South Africa labour disputes drag Petra Diamonds shares down

Shares in Petra Diamonds (LON:PDL) dropped almost 6% Tuesday after the company reported fresh labour disruptions at two of its mines in South Africa, amid talks to reach a new wage agreement.

Workers at Petra’s Finsch mine and the Kimberley Ekapa joint venture have gone on a strike, Petra said in the statement. Underground and surface mining have been affected at both sites but its treatment plant is running “near normal” capacity, it added.

The news come just a day after the company logged disappointing results for its financial year and updated the market on an ongoing legal wrangle in Tanzania.

The stock fell roughly 6% to close at 74.50p adding to the nearly 6% it had already lost on Monday after Petra warned it might be in danger of breaching its banking covenants if it cannot resume exports from Tanzania.

Petra has borrowed heavily to expand its historic diamond mines in South Africa, previously owned by top producer De Beers.

The strikes at the South African operations come as the diamond miner, known for some major recent findings, is negotiating a new three-year wage agreement with the National Union of Mineworkers (NUM). It has already reached an agreement at its Cullinan mine.

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About 2,500 jobs on the line at Impala Platinum’s Rustenburg operations

About 2,500 jobs on the line at Impala Platinum’s Rustenburg operations

South Africa’s Impala Platinum (JSE:IMP), the world’s second largest miner of the precious metal, revealed Monday it had begun talks with authorities and unions that could see at least 2,500 workers laid-off at its Rustenburg operations west of Johannesburg.

The miner, also known as Implats, said it might need to cut even more jobs at Rustenburg, which has a labour force of 31,000 and which despite being the biggest contributor to the company’s total output, has also been a major factor to its full-year loss.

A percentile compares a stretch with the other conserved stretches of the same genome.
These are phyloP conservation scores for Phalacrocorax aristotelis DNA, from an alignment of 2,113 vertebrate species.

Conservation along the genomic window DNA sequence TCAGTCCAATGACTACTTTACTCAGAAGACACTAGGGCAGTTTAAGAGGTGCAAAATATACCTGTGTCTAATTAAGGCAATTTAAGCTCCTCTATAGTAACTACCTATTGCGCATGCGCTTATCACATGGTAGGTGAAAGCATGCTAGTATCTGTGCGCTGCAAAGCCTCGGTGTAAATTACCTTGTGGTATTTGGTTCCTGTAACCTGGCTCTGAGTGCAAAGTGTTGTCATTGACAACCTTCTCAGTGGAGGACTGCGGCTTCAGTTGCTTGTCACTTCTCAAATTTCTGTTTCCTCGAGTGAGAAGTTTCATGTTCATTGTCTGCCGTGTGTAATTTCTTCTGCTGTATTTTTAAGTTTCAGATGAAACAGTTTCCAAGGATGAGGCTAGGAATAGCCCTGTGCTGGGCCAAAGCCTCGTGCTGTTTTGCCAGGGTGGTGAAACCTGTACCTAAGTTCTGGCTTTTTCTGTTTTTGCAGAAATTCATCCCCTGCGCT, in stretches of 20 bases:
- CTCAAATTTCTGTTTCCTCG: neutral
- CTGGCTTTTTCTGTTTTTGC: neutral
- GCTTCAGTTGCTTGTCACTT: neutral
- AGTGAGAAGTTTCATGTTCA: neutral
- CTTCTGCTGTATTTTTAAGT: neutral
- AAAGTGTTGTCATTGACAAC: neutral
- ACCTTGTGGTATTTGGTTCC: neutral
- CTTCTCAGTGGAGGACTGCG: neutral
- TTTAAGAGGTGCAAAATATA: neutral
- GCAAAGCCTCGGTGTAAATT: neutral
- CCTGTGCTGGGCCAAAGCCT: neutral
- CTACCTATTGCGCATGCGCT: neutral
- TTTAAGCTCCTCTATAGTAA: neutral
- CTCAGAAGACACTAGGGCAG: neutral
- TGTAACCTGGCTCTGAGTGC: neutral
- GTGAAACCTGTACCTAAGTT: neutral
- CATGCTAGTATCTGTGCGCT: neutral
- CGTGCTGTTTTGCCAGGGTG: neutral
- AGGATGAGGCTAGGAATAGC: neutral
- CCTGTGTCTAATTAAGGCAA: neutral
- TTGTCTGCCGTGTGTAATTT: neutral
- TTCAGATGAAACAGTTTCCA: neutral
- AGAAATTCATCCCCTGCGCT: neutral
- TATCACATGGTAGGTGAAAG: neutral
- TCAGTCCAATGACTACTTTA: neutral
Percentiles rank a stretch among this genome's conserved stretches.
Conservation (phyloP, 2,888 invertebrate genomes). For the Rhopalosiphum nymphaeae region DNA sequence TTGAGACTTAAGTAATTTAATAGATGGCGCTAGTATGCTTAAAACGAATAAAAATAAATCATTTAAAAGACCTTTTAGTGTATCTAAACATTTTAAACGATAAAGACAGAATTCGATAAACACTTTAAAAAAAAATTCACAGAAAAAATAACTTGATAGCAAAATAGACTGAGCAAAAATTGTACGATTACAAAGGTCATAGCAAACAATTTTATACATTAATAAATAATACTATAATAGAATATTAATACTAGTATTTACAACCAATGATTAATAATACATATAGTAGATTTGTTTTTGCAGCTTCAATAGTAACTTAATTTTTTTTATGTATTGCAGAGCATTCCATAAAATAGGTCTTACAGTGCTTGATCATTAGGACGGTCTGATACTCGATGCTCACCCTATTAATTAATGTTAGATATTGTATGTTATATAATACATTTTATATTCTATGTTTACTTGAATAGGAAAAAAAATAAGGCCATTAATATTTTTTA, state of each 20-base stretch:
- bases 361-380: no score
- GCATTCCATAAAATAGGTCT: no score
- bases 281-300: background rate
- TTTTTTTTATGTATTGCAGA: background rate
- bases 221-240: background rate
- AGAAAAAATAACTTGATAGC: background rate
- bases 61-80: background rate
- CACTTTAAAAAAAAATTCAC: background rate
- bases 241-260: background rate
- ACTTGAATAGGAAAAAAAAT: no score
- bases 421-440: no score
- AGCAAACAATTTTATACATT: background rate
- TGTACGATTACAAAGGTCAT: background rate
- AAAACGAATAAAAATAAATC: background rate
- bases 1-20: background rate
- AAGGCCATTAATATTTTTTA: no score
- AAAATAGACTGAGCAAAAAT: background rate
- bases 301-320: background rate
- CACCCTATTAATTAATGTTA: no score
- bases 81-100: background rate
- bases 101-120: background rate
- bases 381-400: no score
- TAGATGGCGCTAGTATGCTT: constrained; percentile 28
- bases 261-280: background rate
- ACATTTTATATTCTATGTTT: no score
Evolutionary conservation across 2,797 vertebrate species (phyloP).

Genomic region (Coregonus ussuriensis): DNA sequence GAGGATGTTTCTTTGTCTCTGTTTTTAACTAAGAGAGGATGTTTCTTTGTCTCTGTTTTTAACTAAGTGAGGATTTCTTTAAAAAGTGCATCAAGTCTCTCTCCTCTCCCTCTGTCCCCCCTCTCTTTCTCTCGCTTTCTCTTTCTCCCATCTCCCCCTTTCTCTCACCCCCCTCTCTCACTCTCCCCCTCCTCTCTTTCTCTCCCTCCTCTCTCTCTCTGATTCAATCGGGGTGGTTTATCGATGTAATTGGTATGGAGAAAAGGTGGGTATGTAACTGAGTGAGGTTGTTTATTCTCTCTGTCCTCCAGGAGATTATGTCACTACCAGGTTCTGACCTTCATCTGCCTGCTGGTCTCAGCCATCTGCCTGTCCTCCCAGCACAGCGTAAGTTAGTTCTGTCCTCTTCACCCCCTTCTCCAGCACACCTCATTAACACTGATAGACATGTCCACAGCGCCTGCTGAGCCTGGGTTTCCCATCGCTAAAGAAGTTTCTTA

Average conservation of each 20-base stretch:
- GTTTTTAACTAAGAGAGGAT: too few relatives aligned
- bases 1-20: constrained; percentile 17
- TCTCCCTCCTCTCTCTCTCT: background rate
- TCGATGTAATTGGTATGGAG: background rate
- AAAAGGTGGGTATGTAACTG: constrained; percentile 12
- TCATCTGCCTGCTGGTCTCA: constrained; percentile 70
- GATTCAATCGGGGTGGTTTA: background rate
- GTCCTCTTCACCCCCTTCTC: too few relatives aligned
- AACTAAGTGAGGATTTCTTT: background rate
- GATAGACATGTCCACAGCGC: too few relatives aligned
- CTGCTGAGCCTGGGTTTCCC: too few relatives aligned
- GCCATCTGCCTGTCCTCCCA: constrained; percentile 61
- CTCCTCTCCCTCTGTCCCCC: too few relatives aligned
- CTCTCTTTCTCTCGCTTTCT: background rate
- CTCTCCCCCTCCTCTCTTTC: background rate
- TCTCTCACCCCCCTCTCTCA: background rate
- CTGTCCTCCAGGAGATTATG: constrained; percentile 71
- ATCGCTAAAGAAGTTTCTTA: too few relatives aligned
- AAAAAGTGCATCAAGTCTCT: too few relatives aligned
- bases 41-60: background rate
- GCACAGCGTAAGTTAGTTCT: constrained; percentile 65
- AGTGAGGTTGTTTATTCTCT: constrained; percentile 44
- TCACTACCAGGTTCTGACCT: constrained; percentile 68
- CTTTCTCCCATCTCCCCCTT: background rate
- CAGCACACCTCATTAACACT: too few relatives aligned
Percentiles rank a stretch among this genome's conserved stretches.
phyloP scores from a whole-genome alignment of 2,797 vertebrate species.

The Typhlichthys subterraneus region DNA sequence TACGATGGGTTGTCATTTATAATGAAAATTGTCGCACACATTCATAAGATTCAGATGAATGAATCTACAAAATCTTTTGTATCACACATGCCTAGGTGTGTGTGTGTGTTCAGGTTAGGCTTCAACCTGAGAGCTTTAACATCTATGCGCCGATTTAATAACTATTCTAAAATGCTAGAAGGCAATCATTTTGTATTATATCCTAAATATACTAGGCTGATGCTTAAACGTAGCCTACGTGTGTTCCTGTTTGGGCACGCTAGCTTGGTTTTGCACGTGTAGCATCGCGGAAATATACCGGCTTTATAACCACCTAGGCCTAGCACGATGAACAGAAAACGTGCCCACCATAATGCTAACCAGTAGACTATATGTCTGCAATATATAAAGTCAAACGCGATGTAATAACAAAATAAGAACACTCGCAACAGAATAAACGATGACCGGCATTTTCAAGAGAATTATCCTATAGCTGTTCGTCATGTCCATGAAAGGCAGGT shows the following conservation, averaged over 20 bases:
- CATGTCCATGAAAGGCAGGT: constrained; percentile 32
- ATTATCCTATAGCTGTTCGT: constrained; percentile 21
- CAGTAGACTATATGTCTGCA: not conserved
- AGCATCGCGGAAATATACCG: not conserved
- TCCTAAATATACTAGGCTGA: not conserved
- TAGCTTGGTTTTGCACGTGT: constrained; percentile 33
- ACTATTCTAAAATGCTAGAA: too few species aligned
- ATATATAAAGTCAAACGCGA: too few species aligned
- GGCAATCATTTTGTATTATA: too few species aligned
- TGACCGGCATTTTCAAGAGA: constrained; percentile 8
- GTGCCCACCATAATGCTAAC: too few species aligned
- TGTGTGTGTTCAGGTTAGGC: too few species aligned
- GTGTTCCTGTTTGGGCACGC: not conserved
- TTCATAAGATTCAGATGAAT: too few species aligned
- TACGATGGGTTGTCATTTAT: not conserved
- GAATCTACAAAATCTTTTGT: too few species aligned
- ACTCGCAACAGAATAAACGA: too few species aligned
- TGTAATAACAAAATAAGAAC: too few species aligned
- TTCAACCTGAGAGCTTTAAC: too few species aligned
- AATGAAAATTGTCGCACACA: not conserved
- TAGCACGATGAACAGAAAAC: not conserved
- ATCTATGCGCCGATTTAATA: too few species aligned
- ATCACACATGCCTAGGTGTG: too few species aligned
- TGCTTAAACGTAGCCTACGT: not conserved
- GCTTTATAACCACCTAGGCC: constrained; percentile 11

Reporting 2017 results last week, Implats warned it was considering restructuring operations that would involve lay-offs and the possible closure of its Marula mine because of production disruptions due to violent community protests nearby.

Labour productivity rates have declined over the last few years and production levels at Rustenburg have been reduced from a historical base of some 1 million platinum ounces per annum, to the 680,000 to 720,000 ounces forecast for the 2018 financial year, the company said in the statement.

“It must be emphasized that no final decision has been taken as regards the proposed restructuring, and no final decision will be taken prior to full and proper consultation with affected employees, and their representatives,” Implats’ chief executive officer Nico Muller said.

Implats’ move follows similar measures taken by other South African miners, including AngloGold Ashanti (JSE:ANG) (NYSE:AU) and Sibanye Stillwater (JSE:SGL) (NYSE:SBGL), which have recently announced plans to shut down their loss-making decades-old operations in the country.

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